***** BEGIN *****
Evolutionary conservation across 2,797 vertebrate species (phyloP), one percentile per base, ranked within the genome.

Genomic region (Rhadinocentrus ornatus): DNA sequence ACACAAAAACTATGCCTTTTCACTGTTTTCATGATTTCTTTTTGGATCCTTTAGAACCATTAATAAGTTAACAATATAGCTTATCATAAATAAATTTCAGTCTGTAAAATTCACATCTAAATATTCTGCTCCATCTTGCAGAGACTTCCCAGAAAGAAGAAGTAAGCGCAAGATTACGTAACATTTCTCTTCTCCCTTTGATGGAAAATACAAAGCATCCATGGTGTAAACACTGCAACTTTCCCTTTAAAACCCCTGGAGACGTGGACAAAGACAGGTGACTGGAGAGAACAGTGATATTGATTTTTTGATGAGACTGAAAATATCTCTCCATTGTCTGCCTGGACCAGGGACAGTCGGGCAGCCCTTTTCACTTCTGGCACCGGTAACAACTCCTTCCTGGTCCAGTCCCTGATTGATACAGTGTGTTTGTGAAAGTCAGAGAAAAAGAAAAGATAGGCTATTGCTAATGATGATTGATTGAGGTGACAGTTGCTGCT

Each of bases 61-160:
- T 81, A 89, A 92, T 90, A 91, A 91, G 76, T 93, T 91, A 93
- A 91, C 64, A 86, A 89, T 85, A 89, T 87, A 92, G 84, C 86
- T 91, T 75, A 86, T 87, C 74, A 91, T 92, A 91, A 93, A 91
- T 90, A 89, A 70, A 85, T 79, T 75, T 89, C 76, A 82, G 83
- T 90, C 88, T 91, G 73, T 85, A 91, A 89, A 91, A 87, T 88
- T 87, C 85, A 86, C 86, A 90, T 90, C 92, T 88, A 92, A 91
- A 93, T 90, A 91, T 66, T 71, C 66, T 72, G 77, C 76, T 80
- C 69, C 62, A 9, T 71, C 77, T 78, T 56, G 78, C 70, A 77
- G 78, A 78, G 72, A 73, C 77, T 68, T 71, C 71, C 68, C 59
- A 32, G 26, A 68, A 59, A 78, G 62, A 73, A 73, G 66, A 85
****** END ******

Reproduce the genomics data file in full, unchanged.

Evolutionary conservation across 2,797 vertebrate species (phyloP), one percentile per base, ranked within the genome.

Genomic region (Rhadinocentrus ornatus): DNA sequence ACACAAAAACTATGCCTTTTCACTGTTTTCATGATTTCTTTTTGGATCCTTTAGAACCATTAATAAGTTAACAATATAGCTTATCATAAATAAATTTCAGTCTGTAAAATTCACATCTAAATATTCTGCTCCATCTTGCAGAGACTTCCCAGAAAGAAGAAGTAAGCGCAAGATTACGTAACATTTCTCTTCTCCCTTTGATGGAAAATACAAAGCATCCATGGTGTAAACACTGCAACTTTCCCTTTAAAACCCCTGGAGACGTGGACAAAGACAGGTGACTGGAGAGAACAGTGATATTGATTTTTTGATGAGACTGAAAATATCTCTCCATTGTCTGCCTGGACCAGGGACAGTCGGGCAGCCCTTTTCACTTCTGGCACCGGTAACAACTCCTTCCTGGTCCAGTCCCTGATTGATACAGTGTGTTTGTGAAAGTCAGAGAAAAAGAAAAGATAGGCTATTGCTAATGATGATTGATTGAGGTGACAGTTGCTGCT

Each of bases 61-160:
- T 81, A 89, A 92, T 90, A 91, A 91, G 76, T 93, T 91, A 93
- A 91, C 64, A 86, A 89, T 85, A 89, T 87, A 92, G 84, C 86
- T 91, T 75, A 86, T 87, C 74, A 91, T 92, A 91, A 93, A 91
- T 90, A 89, A 70, A 85, T 79, T 75, T 89, C 76, A 82, G 83
- T 90, C 88, T 91, G 73, T 85, A 91, A 89, A 91, A 87, T 88
- T 87, C 85, A 86, C 86, A 90, T 90, C 92, T 88, A 92, A 91
- A 93, T 90, A 91, T 66, T 71, C 66, T 72, G 77, C 76, T 80
- C 69, C 62, A 9, T 71, C 77, T 78, T 56, G 78, C 70, A 77
- G 78, A 78, G 72, A 73, C 77, T 68, T 71, C 71, C 68, C 59
- A 32, G 26, A 68, A 59, A 78, G 62, A 73, A 73, G 66, A 85